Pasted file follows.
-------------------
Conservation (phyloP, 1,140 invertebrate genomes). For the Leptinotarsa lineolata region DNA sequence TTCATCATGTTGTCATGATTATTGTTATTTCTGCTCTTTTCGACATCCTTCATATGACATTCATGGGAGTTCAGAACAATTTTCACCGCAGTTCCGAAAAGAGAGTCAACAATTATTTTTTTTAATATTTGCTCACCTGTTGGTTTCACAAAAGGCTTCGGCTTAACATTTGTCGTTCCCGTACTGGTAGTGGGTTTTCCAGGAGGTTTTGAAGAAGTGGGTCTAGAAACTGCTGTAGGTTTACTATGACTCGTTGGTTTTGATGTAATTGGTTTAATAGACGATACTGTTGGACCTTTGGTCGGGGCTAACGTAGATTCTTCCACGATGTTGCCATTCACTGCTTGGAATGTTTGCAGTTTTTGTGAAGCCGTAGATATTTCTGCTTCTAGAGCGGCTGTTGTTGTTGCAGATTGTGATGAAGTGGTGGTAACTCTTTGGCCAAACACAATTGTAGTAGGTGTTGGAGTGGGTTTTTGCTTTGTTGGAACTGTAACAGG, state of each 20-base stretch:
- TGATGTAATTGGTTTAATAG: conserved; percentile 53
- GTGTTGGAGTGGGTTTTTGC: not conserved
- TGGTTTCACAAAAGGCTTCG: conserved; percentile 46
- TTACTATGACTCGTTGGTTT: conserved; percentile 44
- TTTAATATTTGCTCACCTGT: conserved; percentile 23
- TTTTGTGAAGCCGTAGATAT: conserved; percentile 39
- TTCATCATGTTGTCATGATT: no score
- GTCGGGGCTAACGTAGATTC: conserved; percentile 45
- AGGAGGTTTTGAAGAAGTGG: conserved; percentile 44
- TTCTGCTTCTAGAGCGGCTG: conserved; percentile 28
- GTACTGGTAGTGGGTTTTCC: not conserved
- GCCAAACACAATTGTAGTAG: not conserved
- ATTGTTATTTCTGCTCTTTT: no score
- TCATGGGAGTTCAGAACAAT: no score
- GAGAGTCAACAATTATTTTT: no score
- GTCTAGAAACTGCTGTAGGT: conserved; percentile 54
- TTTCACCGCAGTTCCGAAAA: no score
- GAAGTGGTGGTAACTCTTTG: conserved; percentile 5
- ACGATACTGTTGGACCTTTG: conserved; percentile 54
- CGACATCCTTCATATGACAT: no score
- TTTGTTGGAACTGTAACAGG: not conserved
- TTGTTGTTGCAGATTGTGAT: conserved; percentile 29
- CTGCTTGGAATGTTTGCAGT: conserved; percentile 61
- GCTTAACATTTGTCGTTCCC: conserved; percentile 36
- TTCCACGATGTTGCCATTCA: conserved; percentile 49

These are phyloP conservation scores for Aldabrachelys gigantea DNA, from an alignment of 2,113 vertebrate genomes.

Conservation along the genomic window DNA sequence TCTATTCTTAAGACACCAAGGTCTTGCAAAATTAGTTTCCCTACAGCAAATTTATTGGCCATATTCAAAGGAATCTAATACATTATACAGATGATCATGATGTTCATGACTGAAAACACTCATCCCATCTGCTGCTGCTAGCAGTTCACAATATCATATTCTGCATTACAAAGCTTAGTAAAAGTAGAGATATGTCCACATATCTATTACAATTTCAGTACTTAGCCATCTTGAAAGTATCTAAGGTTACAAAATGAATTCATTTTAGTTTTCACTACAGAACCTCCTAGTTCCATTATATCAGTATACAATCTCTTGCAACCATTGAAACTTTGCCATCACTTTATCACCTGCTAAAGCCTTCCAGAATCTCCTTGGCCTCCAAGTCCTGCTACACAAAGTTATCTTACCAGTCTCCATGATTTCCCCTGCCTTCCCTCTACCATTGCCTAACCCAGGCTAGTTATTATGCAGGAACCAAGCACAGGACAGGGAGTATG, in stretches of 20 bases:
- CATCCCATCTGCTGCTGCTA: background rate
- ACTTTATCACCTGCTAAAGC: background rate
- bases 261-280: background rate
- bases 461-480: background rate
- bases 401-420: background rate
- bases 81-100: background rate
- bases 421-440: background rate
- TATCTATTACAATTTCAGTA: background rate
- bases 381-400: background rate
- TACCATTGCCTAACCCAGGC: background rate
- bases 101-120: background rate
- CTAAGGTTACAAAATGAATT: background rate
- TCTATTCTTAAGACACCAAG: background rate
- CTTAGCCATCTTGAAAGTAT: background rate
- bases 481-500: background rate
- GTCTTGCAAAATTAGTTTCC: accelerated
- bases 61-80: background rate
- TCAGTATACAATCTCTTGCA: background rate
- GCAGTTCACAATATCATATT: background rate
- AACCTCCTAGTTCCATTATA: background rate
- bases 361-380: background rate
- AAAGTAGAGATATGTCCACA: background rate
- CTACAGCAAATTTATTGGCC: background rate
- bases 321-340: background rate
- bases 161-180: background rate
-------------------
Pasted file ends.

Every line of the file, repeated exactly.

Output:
Conservation (phyloP, 1,140 invertebrate genomes). For the Leptinotarsa lineolata region DNA sequence TTCATCATGTTGTCATGATTATTGTTATTTCTGCTCTTTTCGACATCCTTCATATGACATTCATGGGAGTTCAGAACAATTTTCACCGCAGTTCCGAAAAGAGAGTCAACAATTATTTTTTTTAATATTTGCTCACCTGTTGGTTTCACAAAAGGCTTCGGCTTAACATTTGTCGTTCCCGTACTGGTAGTGGGTTTTCCAGGAGGTTTTGAAGAAGTGGGTCTAGAAACTGCTGTAGGTTTACTATGACTCGTTGGTTTTGATGTAATTGGTTTAATAGACGATACTGTTGGACCTTTGGTCGGGGCTAACGTAGATTCTTCCACGATGTTGCCATTCACTGCTTGGAATGTTTGCAGTTTTTGTGAAGCCGTAGATATTTCTGCTTCTAGAGCGGCTGTTGTTGTTGCAGATTGTGATGAAGTGGTGGTAACTCTTTGGCCAAACACAATTGTAGTAGGTGTTGGAGTGGGTTTTTGCTTTGTTGGAACTGTAACAGG, state of each 20-base stretch:
- TGATGTAATTGGTTTAATAG: conserved; percentile 53
- GTGTTGGAGTGGGTTTTTGC: not conserved
- TGGTTTCACAAAAGGCTTCG: conserved; percentile 46
- TTACTATGACTCGTTGGTTT: conserved; percentile 44
- TTTAATATTTGCTCACCTGT: conserved; percentile 23
- TTTTGTGAAGCCGTAGATAT: conserved; percentile 39
- TTCATCATGTTGTCATGATT: no score
- GTCGGGGCTAACGTAGATTC: conserved; percentile 45
- AGGAGGTTTTGAAGAAGTGG: conserved; percentile 44
- TTCTGCTTCTAGAGCGGCTG: conserved; percentile 28
- GTACTGGTAGTGGGTTTTCC: not conserved
- GCCAAACACAATTGTAGTAG: not conserved
- ATTGTTATTTCTGCTCTTTT: no score
- TCATGGGAGTTCAGAACAAT: no score
- GAGAGTCAACAATTATTTTT: no score
- GTCTAGAAACTGCTGTAGGT: conserved; percentile 54
- TTTCACCGCAGTTCCGAAAA: no score
- GAAGTGGTGGTAACTCTTTG: conserved; percentile 5
- ACGATACTGTTGGACCTTTG: conserved; percentile 54
- CGACATCCTTCATATGACAT: no score
- TTTGTTGGAACTGTAACAGG: not conserved
- TTGTTGTTGCAGATTGTGAT: conserved; percentile 29
- CTGCTTGGAATGTTTGCAGT: conserved; percentile 61
- GCTTAACATTTGTCGTTCCC: conserved; percentile 36
- TTCCACGATGTTGCCATTCA: conserved; percentile 49

These are phyloP conservation scores for Aldabrachelys gigantea DNA, from an alignment of 2,113 vertebrate genomes.

Conservation along the genomic window DNA sequence TCTATTCTTAAGACACCAAGGTCTTGCAAAATTAGTTTCCCTACAGCAAATTTATTGGCCATATTCAAAGGAATCTAATACATTATACAGATGATCATGATGTTCATGACTGAAAACACTCATCCCATCTGCTGCTGCTAGCAGTTCACAATATCATATTCTGCATTACAAAGCTTAGTAAAAGTAGAGATATGTCCACATATCTATTACAATTTCAGTACTTAGCCATCTTGAAAGTATCTAAGGTTACAAAATGAATTCATTTTAGTTTTCACTACAGAACCTCCTAGTTCCATTATATCAGTATACAATCTCTTGCAACCATTGAAACTTTGCCATCACTTTATCACCTGCTAAAGCCTTCCAGAATCTCCTTGGCCTCCAAGTCCTGCTACACAAAGTTATCTTACCAGTCTCCATGATTTCCCCTGCCTTCCCTCTACCATTGCCTAACCCAGGCTAGTTATTATGCAGGAACCAAGCACAGGACAGGGAGTATG, in stretches of 20 bases:
- CATCCCATCTGCTGCTGCTA: background rate
- ACTTTATCACCTGCTAAAGC: background rate
- bases 261-280: background rate
- bases 461-480: background rate
- bases 401-420: background rate
- bases 81-100: background rate
- bases 421-440: background rate
- TATCTATTACAATTTCAGTA: background rate
- bases 381-400: background rate
- TACCATTGCCTAACCCAGGC: background rate
- bases 101-120: background rate
- CTAAGGTTACAAAATGAATT: background rate
- TCTATTCTTAAGACACCAAG: background rate
- CTTAGCCATCTTGAAAGTAT: background rate
- bases 481-500: background rate
- GTCTTGCAAAATTAGTTTCC: accelerated
- bases 61-80: background rate
- TCAGTATACAATCTCTTGCA: background rate
- GCAGTTCACAATATCATATT: background rate
- AACCTCCTAGTTCCATTATA: background rate
- bases 361-380: background rate
- AAAGTAGAGATATGTCCACA: background rate
- CTACAGCAAATTTATTGGCC: background rate
- bases 321-340: background rate
- bases 161-180: background rate